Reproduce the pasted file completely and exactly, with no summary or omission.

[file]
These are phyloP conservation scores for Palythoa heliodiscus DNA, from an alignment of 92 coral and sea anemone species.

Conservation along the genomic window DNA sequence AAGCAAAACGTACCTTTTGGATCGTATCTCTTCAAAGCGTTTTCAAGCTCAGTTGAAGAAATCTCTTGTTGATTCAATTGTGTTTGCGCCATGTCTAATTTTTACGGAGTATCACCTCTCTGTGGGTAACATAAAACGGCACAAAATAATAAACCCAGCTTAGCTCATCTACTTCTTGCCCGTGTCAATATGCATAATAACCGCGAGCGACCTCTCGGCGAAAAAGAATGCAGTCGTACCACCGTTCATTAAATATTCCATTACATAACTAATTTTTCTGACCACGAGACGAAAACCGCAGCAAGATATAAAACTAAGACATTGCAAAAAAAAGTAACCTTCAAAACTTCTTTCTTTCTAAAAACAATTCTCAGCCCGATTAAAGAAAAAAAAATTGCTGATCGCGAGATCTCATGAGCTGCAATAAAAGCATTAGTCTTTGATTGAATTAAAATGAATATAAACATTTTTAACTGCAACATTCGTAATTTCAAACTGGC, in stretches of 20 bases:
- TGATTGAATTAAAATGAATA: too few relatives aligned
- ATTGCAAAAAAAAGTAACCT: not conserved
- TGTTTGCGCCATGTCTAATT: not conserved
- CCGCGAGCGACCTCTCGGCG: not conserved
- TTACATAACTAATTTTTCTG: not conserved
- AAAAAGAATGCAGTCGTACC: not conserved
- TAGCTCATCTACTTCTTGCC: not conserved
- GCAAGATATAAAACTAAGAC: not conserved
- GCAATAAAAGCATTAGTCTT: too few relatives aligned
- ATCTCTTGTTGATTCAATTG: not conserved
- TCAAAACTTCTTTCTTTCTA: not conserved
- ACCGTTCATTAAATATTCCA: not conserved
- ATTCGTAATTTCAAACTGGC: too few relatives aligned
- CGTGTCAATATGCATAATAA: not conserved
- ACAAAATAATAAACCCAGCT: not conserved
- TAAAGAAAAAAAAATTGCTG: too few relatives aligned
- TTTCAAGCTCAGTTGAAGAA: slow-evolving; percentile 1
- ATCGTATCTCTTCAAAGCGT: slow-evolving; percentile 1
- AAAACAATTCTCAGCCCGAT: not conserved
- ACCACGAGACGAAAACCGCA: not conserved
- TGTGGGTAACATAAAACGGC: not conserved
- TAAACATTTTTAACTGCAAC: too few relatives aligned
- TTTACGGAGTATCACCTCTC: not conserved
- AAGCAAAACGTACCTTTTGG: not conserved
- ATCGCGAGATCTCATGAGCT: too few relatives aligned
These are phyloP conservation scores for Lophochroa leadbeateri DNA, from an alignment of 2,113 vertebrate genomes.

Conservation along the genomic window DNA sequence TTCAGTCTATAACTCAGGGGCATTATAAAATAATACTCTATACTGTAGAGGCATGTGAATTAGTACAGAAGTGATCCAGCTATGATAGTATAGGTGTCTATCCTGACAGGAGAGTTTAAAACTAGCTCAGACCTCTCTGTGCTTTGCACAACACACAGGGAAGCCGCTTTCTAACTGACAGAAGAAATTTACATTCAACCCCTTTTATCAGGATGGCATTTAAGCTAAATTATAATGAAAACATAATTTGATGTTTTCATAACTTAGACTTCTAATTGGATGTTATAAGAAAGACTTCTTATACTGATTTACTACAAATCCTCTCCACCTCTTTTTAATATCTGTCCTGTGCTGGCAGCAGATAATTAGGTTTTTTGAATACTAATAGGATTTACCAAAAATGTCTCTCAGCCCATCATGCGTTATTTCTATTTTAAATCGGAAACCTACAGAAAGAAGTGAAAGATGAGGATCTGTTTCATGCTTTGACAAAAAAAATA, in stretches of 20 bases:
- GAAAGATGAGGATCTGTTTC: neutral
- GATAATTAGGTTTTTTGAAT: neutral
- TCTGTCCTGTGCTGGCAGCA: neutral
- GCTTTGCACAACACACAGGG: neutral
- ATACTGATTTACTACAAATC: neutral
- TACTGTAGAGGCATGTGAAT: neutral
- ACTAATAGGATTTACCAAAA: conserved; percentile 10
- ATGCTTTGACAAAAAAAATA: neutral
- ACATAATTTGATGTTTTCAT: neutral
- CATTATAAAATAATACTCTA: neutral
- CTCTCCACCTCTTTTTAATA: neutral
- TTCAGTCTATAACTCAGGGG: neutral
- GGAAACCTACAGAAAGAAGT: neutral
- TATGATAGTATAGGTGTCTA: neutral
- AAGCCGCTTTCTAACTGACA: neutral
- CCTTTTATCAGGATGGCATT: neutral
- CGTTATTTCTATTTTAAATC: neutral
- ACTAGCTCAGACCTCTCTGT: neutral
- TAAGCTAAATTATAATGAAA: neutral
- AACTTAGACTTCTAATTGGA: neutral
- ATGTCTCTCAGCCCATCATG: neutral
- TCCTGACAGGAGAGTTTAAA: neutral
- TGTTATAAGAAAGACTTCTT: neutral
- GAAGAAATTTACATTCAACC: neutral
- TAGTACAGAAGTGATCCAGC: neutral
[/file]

These are phyloP conservation scores for Palythoa heliodiscus DNA, from an alignment of 92 coral and sea anemone species.

Conservation along the genomic window DNA sequence AAGCAAAACGTACCTTTTGGATCGTATCTCTTCAAAGCGTTTTCAAGCTCAGTTGAAGAAATCTCTTGTTGATTCAATTGTGTTTGCGCCATGTCTAATTTTTACGGAGTATCACCTCTCTGTGGGTAACATAAAACGGCACAAAATAATAAACCCAGCTTAGCTCATCTACTTCTTGCCCGTGTCAATATGCATAATAACCGCGAGCGACCTCTCGGCGAAAAAGAATGCAGTCGTACCACCGTTCATTAAATATTCCATTACATAACTAATTTTTCTGACCACGAGACGAAAACCGCAGCAAGATATAAAACTAAGACATTGCAAAAAAAAGTAACCTTCAAAACTTCTTTCTTTCTAAAAACAATTCTCAGCCCGATTAAAGAAAAAAAAATTGCTGATCGCGAGATCTCATGAGCTGCAATAAAAGCATTAGTCTTTGATTGAATTAAAATGAATATAAACATTTTTAACTGCAACATTCGTAATTTCAAACTGGC, in stretches of 20 bases:
- TGATTGAATTAAAATGAATA: too few relatives aligned
- ATTGCAAAAAAAAGTAACCT: not conserved
- TGTTTGCGCCATGTCTAATT: not conserved
- CCGCGAGCGACCTCTCGGCG: not conserved
- TTACATAACTAATTTTTCTG: not conserved
- AAAAAGAATGCAGTCGTACC: not conserved
- TAGCTCATCTACTTCTTGCC: not conserved
- GCAAGATATAAAACTAAGAC: not conserved
- GCAATAAAAGCATTAGTCTT: too few relatives aligned
- ATCTCTTGTTGATTCAATTG: not conserved
- TCAAAACTTCTTTCTTTCTA: not conserved
- ACCGTTCATTAAATATTCCA: not conserved
- ATTCGTAATTTCAAACTGGC: too few relatives aligned
- CGTGTCAATATGCATAATAA: not conserved
- ACAAAATAATAAACCCAGCT: not conserved
- TAAAGAAAAAAAAATTGCTG: too few relatives aligned
- TTTCAAGCTCAGTTGAAGAA: slow-evolving; percentile 1
- ATCGTATCTCTTCAAAGCGT: slow-evolving; percentile 1
- AAAACAATTCTCAGCCCGAT: not conserved
- ACCACGAGACGAAAACCGCA: not conserved
- TGTGGGTAACATAAAACGGC: not conserved
- TAAACATTTTTAACTGCAAC: too few relatives aligned
- TTTACGGAGTATCACCTCTC: not conserved
- AAGCAAAACGTACCTTTTGG: not conserved
- ATCGCGAGATCTCATGAGCT: too few relatives aligned
These are phyloP conservation scores for Lophochroa leadbeateri DNA, from an alignment of 2,113 vertebrate genomes.

Conservation along the genomic window DNA sequence TTCAGTCTATAACTCAGGGGCATTATAAAATAATACTCTATACTGTAGAGGCATGTGAATTAGTACAGAAGTGATCCAGCTATGATAGTATAGGTGTCTATCCTGACAGGAGAGTTTAAAACTAGCTCAGACCTCTCTGTGCTTTGCACAACACACAGGGAAGCCGCTTTCTAACTGACAGAAGAAATTTACATTCAACCCCTTTTATCAGGATGGCATTTAAGCTAAATTATAATGAAAACATAATTTGATGTTTTCATAACTTAGACTTCTAATTGGATGTTATAAGAAAGACTTCTTATACTGATTTACTACAAATCCTCTCCACCTCTTTTTAATATCTGTCCTGTGCTGGCAGCAGATAATTAGGTTTTTTGAATACTAATAGGATTTACCAAAAATGTCTCTCAGCCCATCATGCGTTATTTCTATTTTAAATCGGAAACCTACAGAAAGAAGTGAAAGATGAGGATCTGTTTCATGCTTTGACAAAAAAAATA, in stretches of 20 bases:
- GAAAGATGAGGATCTGTTTC: neutral
- GATAATTAGGTTTTTTGAAT: neutral
- TCTGTCCTGTGCTGGCAGCA: neutral
- GCTTTGCACAACACACAGGG: neutral
- ATACTGATTTACTACAAATC: neutral
- TACTGTAGAGGCATGTGAAT: neutral
- ACTAATAGGATTTACCAAAA: conserved; percentile 10
- ATGCTTTGACAAAAAAAATA: neutral
- ACATAATTTGATGTTTTCAT: neutral
- CATTATAAAATAATACTCTA: neutral
- CTCTCCACCTCTTTTTAATA: neutral
- TTCAGTCTATAACTCAGGGG: neutral
- GGAAACCTACAGAAAGAAGT: neutral
- TATGATAGTATAGGTGTCTA: neutral
- AAGCCGCTTTCTAACTGACA: neutral
- CCTTTTATCAGGATGGCATT: neutral
- CGTTATTTCTATTTTAAATC: neutral
- ACTAGCTCAGACCTCTCTGT: neutral
- TAAGCTAAATTATAATGAAA: neutral
- AACTTAGACTTCTAATTGGA: neutral
- ATGTCTCTCAGCCCATCATG: neutral
- TCCTGACAGGAGAGTTTAAA: neutral
- TGTTATAAGAAAGACTTCTT: neutral
- GAAGAAATTTACATTCAACC: neutral
- TAGTACAGAAGTGATCCAGC: neutral